The Yanks got the 2006 season off to a great start with a 15-2 win in Oakland by plating seven, second-inning runs against Barry Zito, capped by an Alex Rodriguez grand slam. Hideki Matsui added a three-run jack in the four-run fourth. Randy Johnson, the recipient of all the offense, gave up his first run of the year on a Frank Thomas bomb.
Warming to the Opening Day stage in the Bronx yet again, Hideki Matsui scored three times, knocked in three, and had three hits, including a home run, in a 9-2 Yankee win over the Red Sox on April 3, 2005. Randy Johnson earned his first of five season wins over Boston, while the Yanks slapped around ex-Bomber David Wells to win the game.
On the third day of April in 1984, Ron Guidry failed to finally win his first Opener, as the Royals took the Yanks in Kansas City. Gator allowed a home run to Onix Concepcion on the first pitch he threw, and took the 4-2 loss despite Dave Winfield‘s two-run jack. Fear not, however. Ron would cash in a win on the 1986 Yankee Opener, another 4-2 game, this time over Kansas City.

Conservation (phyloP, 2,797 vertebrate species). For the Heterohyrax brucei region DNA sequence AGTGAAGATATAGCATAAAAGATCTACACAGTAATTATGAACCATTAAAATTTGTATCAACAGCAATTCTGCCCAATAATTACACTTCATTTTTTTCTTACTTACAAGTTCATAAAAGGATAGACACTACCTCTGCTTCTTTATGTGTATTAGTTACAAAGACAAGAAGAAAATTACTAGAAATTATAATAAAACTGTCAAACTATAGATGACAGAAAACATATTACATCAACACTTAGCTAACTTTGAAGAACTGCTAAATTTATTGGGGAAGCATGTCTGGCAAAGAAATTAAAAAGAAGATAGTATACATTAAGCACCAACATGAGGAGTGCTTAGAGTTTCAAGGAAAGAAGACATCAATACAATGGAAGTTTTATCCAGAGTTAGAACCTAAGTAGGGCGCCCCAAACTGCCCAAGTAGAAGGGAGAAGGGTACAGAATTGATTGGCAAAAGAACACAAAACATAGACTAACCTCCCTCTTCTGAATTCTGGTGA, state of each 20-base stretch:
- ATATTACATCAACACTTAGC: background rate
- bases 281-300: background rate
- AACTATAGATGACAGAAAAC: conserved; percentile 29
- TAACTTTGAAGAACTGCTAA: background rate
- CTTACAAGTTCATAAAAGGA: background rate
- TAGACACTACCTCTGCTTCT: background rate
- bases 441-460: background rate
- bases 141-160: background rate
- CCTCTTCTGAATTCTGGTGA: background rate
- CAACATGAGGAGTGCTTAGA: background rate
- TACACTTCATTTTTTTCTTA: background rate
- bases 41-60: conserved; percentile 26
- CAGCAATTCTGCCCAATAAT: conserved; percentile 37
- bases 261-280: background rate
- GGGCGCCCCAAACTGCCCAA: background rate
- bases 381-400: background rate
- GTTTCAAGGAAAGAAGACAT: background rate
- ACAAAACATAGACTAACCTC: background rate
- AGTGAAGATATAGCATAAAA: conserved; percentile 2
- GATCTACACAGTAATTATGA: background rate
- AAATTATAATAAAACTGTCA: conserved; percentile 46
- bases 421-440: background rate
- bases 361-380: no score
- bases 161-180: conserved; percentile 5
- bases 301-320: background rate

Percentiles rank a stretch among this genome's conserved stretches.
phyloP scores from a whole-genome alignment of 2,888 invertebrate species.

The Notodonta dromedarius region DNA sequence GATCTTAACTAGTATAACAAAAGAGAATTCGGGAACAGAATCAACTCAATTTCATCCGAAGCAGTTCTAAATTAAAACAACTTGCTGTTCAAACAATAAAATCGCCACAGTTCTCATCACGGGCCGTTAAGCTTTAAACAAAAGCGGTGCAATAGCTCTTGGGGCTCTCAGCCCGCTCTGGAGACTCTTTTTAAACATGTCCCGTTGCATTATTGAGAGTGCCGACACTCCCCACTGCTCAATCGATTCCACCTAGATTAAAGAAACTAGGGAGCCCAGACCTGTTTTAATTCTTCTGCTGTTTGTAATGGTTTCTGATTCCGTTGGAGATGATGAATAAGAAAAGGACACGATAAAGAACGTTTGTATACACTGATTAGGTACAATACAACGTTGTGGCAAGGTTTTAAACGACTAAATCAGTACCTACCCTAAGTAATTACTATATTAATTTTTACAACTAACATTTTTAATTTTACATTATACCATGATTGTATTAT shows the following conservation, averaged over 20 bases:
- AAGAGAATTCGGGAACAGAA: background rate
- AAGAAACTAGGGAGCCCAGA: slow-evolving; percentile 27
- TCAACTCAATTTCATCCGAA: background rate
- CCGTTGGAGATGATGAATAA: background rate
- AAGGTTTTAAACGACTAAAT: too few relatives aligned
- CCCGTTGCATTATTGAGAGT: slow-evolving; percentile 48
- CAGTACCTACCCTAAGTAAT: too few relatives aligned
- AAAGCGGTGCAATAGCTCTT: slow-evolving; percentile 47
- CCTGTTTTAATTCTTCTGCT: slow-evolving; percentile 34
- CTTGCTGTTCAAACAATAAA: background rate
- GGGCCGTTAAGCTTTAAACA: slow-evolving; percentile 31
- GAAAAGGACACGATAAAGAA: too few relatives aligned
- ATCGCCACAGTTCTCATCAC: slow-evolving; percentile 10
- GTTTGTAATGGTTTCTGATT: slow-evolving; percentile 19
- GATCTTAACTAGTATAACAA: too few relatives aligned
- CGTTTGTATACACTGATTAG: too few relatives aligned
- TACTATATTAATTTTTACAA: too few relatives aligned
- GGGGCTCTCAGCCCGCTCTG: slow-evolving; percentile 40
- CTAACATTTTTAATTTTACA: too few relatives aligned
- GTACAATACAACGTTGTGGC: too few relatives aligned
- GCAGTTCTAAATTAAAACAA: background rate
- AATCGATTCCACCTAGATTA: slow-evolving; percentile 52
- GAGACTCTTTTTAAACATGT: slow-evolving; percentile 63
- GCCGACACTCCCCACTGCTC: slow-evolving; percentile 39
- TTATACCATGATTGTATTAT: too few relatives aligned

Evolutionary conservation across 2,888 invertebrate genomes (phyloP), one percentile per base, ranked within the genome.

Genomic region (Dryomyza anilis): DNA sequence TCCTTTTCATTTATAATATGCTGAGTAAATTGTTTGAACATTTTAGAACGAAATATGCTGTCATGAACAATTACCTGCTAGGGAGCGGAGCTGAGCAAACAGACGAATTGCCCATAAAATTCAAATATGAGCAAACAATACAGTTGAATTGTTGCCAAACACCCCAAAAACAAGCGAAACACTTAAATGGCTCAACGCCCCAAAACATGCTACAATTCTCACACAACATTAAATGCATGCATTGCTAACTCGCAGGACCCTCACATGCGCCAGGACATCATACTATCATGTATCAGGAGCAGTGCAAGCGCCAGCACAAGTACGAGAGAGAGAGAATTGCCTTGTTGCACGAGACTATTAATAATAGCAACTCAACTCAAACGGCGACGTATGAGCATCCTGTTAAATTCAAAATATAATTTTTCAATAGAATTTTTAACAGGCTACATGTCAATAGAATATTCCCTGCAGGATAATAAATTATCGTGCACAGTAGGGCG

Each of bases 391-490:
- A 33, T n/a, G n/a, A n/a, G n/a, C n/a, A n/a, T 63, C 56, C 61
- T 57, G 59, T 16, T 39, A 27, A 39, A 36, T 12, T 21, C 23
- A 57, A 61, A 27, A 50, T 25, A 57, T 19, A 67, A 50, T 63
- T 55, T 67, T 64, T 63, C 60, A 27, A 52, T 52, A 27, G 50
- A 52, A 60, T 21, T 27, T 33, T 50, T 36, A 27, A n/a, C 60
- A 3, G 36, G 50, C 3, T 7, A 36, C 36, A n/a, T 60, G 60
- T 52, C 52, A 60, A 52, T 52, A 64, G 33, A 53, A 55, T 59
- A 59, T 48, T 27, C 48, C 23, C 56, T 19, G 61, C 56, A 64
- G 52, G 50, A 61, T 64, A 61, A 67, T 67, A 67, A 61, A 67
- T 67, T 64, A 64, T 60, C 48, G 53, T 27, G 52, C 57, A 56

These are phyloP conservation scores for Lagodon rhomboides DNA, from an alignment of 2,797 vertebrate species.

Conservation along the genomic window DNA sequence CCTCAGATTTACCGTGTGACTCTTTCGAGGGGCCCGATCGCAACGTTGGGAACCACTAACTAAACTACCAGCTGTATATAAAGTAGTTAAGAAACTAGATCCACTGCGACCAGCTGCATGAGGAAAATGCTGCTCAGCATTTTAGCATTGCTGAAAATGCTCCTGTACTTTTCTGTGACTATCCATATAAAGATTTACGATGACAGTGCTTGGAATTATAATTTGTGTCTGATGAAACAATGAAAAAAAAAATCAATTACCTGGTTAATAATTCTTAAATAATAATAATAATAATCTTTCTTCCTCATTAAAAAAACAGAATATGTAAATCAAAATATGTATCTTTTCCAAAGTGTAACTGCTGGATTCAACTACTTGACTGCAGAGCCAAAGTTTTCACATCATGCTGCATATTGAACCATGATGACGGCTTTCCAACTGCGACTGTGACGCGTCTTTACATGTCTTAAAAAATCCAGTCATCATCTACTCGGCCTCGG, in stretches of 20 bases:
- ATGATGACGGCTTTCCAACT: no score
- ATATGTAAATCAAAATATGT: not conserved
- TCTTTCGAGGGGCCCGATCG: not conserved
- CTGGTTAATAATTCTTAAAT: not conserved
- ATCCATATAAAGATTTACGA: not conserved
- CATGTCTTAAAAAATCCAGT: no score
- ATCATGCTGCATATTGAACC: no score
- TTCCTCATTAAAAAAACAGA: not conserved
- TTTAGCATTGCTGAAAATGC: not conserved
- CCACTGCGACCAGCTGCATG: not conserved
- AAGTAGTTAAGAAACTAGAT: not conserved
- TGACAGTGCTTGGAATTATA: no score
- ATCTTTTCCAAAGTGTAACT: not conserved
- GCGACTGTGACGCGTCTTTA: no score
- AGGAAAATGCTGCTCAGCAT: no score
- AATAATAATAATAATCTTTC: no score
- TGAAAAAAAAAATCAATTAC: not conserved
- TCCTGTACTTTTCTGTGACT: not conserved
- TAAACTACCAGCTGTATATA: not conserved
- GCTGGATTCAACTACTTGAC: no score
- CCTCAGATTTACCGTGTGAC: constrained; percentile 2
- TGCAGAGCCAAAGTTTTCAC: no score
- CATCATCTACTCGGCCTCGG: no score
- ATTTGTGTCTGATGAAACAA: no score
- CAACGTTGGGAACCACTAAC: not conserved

The Yankees signed free agent catcher Eddy Rodriguez to a minor league contract on April 3, 2017.
On April 3, 2016, Yankee catcher Austin Romine changed his number to 27. (He would change it again a year later.) On the same day, in accordance with a domestic violence ruling from major league baseball, the Yankees placed newly acquired lefty closer Aroldis Chapman on the restricted list. Also on that day, the club placed first baseman Greg Bird, center fielder Mason Williams, and righthander Bryan Mitchell on the 15-day disabled list, the first two retroactive to March 25, and Mitchell to March 31. Bird and Williams were recovering from shoulder and labrum surgery, respectively, and Mitchell had suffered a left great toe tear. The final move the Yanks made that day was to sign free agent shortstop Enrique Pena to a minor league contract.